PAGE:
Teams of staff and volunteers cut willow, birch and hawthorn scrub during the winter months. Efforts are usually concentrated on dune slacks where any future regrowth from stumps can be cut down with the tractor during annual mowing work. A chainsaw is used to cut the scrub and all material is burned on site. Sea buckthorn has been kept under control by spraying foliage with the herbicide Roundup Pro Biactive. Five annual week-long contracts were enough to get this problem species under tight control.
Slack and Grassland Mowing
Mowing and clearance is carried out using a New Holland TL100 tractor. For cutting we use a Perfect heavy-duty flail mower with heavy-duty hammer flails. It is extremely powerful, can be used at relatively fast speeds and chops cuttings into small pieces for easier collection. For collection of cuttings we used a Wessex HTC sweeper/collector machine which uses scarifying blades to throw cuttings into a collection box which is tipped, when full, using hydraulic rams. Cuttings are left in a pile next to each grassland or slack. This is the most expensive implement both to buy and run. The collection of cuttings is a slow task when compared with the initial cutting. It involves difficult manoeuvering to tip the contents of the collection box into the correct place. It takes 2-3 times as long as the initial cutting.
The tractor, its mowers and other implements were purchased in 2008 following a donation from our neighbour, Corus who champion fen orchid conservation. They replaced a Ford 5030 tractor, Desvoys 4235 flail and Wessex HTC sweeper collector that had been in use since 1997.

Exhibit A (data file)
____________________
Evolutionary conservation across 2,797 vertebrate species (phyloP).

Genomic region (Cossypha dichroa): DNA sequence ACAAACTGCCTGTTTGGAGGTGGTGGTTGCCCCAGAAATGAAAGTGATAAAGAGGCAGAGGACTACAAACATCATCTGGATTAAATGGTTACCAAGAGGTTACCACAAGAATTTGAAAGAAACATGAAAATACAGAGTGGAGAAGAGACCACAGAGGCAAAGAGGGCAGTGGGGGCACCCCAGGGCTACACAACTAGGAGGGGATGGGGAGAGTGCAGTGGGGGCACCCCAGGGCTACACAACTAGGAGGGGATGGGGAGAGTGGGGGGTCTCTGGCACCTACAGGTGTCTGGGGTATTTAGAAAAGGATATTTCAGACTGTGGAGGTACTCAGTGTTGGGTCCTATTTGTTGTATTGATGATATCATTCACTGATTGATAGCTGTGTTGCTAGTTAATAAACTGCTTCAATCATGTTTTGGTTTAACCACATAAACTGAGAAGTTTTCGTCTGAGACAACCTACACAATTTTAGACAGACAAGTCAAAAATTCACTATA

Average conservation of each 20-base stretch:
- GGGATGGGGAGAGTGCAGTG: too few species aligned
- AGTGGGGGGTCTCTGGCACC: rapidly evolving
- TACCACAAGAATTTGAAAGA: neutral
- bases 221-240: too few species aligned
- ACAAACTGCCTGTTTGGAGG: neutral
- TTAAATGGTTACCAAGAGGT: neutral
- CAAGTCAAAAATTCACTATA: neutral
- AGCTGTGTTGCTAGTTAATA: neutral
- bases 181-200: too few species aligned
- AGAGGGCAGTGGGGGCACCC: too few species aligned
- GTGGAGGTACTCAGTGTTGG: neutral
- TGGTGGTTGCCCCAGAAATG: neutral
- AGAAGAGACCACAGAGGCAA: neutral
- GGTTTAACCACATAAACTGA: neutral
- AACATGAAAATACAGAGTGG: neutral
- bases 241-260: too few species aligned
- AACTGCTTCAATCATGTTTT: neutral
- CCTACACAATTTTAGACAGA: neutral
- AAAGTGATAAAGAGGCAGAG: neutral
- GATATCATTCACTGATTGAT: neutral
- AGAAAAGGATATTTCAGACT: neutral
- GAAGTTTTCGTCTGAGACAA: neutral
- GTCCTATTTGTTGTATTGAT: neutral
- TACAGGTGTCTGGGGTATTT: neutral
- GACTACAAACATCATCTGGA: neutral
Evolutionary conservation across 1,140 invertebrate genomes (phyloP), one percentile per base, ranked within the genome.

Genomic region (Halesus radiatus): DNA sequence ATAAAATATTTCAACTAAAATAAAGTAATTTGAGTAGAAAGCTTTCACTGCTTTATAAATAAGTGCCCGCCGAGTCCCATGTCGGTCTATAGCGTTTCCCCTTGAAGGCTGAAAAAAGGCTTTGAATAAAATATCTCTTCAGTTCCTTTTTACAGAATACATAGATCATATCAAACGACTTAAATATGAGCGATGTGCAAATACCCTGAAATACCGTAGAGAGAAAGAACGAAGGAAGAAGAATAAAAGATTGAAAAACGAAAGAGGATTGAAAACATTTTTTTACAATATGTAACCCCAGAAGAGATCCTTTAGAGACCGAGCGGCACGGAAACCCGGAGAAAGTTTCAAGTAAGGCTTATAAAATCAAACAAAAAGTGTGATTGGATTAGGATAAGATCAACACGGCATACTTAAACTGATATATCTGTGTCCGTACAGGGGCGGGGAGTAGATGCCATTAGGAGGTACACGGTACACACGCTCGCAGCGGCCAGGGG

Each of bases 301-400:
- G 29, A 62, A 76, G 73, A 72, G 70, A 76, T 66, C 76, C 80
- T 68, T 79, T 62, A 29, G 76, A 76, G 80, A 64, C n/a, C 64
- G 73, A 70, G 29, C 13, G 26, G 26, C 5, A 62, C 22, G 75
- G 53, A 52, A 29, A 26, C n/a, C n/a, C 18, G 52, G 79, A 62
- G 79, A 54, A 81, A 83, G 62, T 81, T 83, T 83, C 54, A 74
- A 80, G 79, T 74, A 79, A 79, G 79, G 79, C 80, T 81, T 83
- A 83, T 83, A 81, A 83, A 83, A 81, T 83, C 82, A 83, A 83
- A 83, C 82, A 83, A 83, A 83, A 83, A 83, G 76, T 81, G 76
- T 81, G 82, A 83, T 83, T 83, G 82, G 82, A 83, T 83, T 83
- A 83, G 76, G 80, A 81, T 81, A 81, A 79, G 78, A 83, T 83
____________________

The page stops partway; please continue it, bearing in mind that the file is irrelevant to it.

Bare Sand Creation
To date, three attempts have been made to create bare sand for the colonisation of pioneer plants. All were in slack habitats that had become heavily vegetated. In the first two, our tractor with a front-mounted silage grab was used to pluck turves from the ground and pile them to the side of the rejuvenated slacks. The first which was created in 2001 measured about 30m by 20m and the second, created in 2003, was 50m by 50m. The work was reasonably successful with pioneer species such as brookweed Samolus valerandi and jointed rush Juncus articulatus soon appearing. The rare liverwort petalwort Petalophyllum ralfsii was found in the spring of 2006 in the larger slack. This is now the only know site on the reserve for this species.
In February 2008 a tracked excavator spent three weeks creating a third slack. The new slack was about 50mx50m. Creation of the slack was completed in the first four days and the rest of the time was spent moving the spoil to the edge of the work area.
The fenceline erected in 2006 allowed cattle to graze the dunes
Kevin Williams and his Greenwise team in to spray sea buckthorn
Welsh Black cows were introduced to dunes near Sker Point in autumn 2006
Kenfig NNR's old heavy duty flail mower cutting up bracken leaf litter
Sweeper/collector fitted with scarifying blades clearing a slack.
Sheep in 'L-post Slack' September 2005. Summer sheep grazing ceased in 2007 to allow more flowers to survive.
Rabbit grazing has been minimal since the 1960s but has made a slow recovery this millenium.
Creation of new dune slack in 2003.
A tractor-mounted silage grab was used to pull out turfs to create bare sand.
Pioneer plants gradually colonised the bare slack. This is in the second summer after clearance.